Harvard consistently rated Asian-American applicants lower than others on traits like “positive personality,” likability, courage, kindness and being “widely respected,” according to an analysis of more than 160,000 student records filed Friday by a group representing Asian-American students in a lawsuit against the university.

Asian-Americans scored higher than applicants of any other racial or ethnic group on admissions measures like test scores, grades and extracurricular activities, according to the analysis commissioned by a group that opposes all race-based admissions criteria. But the students’ personal ratings significantly dragged down their chances of being admitted, the analysis found.

If this discrimination toward Asian is true, our kids have no chance of going Harvard. Oh well, there are plenty of schools to choose from.

Exercise and Standing

Gretchen Reynolds:

Over all, the results suggest that exercise and standing up have distinct effects on the body, says Bernard Duvivier, a postdoctoral researcher at Maastricht University, who led the new study.

Moderate exercise seems to hone endothelial and cardiac health, he says, probably in large part by increasing the flow of blood through blood vessels.

Standing up, on the other hand, may have a more pronounced and positive impact on metabolism, he says, perhaps by increasing the number of muscular contractions that occur throughout the day. Busy muscles burn blood sugar for fuel, which helps to keep insulin levels steady, and release chemicals that can reduce bad cholesterol.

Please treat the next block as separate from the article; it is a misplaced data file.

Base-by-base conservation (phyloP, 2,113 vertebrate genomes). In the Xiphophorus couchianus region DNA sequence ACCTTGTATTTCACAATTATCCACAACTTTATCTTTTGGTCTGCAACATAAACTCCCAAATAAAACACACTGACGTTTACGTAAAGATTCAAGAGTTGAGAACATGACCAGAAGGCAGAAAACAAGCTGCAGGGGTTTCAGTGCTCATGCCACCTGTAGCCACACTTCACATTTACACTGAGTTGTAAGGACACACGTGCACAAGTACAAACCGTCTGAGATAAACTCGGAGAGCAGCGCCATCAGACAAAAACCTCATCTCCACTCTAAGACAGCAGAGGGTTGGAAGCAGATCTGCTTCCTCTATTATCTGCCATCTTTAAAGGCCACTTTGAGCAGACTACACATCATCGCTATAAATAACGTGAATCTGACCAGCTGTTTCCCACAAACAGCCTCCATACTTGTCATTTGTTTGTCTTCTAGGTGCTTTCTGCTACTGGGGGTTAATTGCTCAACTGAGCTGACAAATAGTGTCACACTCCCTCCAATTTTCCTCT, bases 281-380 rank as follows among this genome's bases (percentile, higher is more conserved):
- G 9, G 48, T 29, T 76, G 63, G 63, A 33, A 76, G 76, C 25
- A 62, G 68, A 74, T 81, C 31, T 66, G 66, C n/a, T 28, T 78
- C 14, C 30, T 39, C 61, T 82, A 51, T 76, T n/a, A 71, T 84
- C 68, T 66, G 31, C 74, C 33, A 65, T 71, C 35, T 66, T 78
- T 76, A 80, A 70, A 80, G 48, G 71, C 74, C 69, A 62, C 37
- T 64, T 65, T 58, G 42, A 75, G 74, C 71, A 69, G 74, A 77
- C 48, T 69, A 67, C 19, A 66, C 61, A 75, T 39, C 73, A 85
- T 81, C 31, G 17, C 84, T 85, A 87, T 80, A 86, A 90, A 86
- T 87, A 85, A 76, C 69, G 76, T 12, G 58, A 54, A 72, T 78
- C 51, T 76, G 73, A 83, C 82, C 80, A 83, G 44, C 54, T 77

Read the article at The New York Times.

Gay Kids, Be Careful Online

Jack Turban:

It’s common for gay, bisexual or questioning minors to go online to meet other gay people. It’s normal for these kids to want to explore intimacy. But most online social networks for gay men are geared toward adults and focused on sex. They have failed to protect minors, who simply have to subtract a few years from their birth date to create a profile.

Read the article at The New York Times.

Busy at Work

The past two weeks have been crazy at work. We managed to upgrade to PHP 7.2 on our server for Scalia Law site. I worked with a talented developer who pulled a copy of our current and tested on PHP 7.2 to make sure MODX worked correctly. I am glad we got it done before he left the University to move on to something else.